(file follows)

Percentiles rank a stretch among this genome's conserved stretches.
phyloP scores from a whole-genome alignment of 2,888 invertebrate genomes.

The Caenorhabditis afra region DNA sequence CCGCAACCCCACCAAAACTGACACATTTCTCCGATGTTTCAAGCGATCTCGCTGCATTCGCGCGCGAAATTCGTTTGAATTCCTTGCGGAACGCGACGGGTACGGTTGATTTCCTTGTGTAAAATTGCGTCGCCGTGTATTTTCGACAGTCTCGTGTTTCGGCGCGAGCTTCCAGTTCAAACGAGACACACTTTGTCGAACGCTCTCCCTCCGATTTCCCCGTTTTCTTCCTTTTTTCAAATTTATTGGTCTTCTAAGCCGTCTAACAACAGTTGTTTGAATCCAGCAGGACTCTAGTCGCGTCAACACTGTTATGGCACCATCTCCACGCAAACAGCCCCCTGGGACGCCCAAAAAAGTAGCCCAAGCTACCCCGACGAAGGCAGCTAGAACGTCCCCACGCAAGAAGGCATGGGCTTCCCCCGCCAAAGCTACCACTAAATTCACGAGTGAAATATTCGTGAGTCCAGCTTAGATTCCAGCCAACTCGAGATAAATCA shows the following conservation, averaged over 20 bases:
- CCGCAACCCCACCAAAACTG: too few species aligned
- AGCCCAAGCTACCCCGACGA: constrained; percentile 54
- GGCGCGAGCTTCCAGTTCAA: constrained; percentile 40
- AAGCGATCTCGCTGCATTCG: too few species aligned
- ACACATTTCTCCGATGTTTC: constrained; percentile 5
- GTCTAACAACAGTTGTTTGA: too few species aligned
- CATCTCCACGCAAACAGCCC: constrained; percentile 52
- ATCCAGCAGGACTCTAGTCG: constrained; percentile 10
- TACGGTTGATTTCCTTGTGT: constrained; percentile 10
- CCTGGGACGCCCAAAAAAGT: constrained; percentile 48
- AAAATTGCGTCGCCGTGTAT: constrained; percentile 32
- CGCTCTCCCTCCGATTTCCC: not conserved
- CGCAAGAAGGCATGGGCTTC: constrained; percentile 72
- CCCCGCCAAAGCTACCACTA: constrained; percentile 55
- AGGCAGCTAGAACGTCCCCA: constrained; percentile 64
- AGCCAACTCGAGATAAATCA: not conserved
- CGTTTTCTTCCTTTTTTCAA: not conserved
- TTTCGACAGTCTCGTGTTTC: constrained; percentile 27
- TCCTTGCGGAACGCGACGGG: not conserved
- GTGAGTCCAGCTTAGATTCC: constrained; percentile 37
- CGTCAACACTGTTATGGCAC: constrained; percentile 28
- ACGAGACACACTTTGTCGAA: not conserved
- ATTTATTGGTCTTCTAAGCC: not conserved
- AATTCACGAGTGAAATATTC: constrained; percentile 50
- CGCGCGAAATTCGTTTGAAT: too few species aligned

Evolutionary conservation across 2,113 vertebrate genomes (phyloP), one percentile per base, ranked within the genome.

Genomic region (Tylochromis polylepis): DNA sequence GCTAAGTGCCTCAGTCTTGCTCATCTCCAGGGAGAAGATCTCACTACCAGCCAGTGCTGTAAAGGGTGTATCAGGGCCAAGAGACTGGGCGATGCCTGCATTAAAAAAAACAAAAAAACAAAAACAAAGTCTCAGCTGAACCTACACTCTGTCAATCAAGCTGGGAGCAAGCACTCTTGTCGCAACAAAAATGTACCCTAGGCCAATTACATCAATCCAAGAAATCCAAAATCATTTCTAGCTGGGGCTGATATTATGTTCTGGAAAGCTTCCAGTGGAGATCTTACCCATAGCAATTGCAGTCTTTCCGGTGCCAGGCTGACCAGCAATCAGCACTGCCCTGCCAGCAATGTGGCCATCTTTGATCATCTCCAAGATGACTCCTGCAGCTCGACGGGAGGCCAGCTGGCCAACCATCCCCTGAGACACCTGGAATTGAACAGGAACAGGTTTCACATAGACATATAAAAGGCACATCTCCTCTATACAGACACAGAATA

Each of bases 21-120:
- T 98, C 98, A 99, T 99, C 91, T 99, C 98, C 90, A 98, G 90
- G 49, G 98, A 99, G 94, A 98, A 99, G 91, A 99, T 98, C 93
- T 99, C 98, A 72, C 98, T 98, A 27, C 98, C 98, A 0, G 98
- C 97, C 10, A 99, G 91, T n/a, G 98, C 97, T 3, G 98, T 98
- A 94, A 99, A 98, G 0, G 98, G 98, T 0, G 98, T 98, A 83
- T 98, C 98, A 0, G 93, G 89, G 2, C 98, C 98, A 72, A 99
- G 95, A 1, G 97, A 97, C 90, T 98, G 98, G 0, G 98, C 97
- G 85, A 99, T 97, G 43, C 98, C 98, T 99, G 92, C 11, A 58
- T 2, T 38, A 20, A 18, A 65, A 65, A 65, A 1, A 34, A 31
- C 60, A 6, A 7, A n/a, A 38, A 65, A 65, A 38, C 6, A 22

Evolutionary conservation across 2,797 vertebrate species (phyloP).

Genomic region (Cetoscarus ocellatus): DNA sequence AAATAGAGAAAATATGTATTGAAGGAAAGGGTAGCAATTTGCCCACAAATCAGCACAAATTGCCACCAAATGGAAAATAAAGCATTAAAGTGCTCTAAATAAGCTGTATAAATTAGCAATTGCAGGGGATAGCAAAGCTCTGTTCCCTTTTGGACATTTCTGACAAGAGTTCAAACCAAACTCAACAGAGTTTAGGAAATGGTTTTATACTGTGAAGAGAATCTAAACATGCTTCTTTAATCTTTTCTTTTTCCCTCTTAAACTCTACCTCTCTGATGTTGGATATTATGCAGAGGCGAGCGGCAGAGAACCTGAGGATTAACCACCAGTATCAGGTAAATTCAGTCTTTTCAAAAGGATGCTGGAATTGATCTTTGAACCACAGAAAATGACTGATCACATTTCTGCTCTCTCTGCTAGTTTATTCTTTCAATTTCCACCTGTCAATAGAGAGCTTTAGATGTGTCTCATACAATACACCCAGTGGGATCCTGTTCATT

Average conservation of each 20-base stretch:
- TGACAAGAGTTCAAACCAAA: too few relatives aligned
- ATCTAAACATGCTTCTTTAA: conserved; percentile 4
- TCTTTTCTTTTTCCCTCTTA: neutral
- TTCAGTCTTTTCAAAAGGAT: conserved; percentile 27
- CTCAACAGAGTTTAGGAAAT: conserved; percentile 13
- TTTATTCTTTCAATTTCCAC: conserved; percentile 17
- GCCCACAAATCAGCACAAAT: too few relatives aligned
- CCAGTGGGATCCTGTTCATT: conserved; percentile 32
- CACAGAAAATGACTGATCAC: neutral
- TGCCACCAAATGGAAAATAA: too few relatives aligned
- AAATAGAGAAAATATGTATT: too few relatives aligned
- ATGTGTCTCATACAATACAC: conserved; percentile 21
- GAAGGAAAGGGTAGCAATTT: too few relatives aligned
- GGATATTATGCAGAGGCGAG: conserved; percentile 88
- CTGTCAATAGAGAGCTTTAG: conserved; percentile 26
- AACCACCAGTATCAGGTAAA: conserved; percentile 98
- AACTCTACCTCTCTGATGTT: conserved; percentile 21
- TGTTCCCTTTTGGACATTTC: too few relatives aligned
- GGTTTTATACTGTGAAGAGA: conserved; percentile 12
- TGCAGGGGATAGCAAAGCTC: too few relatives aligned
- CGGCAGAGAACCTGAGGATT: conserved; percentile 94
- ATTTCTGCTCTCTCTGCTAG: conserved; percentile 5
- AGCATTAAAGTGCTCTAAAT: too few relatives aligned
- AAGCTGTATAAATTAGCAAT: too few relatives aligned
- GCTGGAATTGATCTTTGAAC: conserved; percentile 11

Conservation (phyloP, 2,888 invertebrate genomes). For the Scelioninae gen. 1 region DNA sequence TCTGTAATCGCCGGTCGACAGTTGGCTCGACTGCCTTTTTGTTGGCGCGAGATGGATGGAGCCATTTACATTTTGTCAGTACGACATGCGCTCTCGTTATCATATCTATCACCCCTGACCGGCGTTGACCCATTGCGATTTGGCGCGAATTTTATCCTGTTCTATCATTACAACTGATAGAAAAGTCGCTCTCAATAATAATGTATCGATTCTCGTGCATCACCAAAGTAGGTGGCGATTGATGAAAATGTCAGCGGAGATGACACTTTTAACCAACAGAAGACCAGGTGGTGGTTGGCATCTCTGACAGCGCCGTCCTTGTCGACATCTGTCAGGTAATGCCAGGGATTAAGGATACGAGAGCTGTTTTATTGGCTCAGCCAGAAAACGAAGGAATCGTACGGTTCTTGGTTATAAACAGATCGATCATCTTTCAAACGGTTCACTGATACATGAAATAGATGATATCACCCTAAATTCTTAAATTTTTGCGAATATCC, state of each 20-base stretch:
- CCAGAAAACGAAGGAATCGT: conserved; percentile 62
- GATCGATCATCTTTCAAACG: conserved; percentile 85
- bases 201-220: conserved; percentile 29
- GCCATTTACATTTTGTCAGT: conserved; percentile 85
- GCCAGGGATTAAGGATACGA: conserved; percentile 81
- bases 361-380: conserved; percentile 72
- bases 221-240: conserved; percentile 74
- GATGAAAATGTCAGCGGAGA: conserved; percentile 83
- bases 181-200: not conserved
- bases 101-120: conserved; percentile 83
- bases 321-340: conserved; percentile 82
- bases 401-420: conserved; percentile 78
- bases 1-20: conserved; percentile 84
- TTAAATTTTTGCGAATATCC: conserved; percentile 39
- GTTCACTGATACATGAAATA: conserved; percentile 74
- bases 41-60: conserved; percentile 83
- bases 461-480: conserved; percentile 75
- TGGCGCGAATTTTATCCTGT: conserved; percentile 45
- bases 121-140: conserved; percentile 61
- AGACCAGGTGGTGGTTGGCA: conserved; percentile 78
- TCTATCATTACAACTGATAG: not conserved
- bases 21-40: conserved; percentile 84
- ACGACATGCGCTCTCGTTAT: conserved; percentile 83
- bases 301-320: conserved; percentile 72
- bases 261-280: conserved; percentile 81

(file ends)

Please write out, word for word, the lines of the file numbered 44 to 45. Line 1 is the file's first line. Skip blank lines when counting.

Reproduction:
Average conservation of each 20-base stretch:
- TGACAAGAGTTCAAACCAAA: too few relatives aligned